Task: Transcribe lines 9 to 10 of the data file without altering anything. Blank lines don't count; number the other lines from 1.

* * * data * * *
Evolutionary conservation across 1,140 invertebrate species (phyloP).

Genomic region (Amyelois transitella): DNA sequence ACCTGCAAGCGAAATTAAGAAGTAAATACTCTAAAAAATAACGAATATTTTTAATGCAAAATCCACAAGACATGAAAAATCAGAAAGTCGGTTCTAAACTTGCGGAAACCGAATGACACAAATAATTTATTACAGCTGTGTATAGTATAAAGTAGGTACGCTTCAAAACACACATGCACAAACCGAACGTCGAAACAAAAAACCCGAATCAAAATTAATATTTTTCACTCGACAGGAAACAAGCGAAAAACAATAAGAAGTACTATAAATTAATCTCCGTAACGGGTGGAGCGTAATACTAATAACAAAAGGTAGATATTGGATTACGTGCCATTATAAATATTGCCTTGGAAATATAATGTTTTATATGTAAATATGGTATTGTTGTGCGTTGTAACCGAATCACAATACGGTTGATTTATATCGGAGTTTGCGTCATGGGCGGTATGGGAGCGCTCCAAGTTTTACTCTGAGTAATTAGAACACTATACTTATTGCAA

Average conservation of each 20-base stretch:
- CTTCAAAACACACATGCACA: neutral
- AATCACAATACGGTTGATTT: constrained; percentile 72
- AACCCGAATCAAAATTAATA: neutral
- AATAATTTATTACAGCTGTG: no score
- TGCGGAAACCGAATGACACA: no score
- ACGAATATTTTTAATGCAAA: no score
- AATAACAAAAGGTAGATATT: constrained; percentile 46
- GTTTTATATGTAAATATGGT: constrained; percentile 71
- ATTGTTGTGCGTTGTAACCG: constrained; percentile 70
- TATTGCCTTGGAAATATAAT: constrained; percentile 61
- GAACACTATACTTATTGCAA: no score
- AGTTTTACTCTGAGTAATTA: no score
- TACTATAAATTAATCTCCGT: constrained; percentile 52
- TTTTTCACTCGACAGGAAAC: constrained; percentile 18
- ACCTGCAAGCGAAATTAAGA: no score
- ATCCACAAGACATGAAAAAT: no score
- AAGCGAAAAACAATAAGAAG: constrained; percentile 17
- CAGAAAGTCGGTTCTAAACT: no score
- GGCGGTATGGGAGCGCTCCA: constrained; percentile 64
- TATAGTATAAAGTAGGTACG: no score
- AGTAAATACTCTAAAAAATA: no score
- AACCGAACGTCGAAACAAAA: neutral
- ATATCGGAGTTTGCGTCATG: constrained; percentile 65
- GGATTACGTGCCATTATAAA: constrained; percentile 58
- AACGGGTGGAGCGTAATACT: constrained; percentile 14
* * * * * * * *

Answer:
- ACGAATATTTTTAATGCAAA: no score
- AATAACAAAAGGTAGATATT: constrained; percentile 46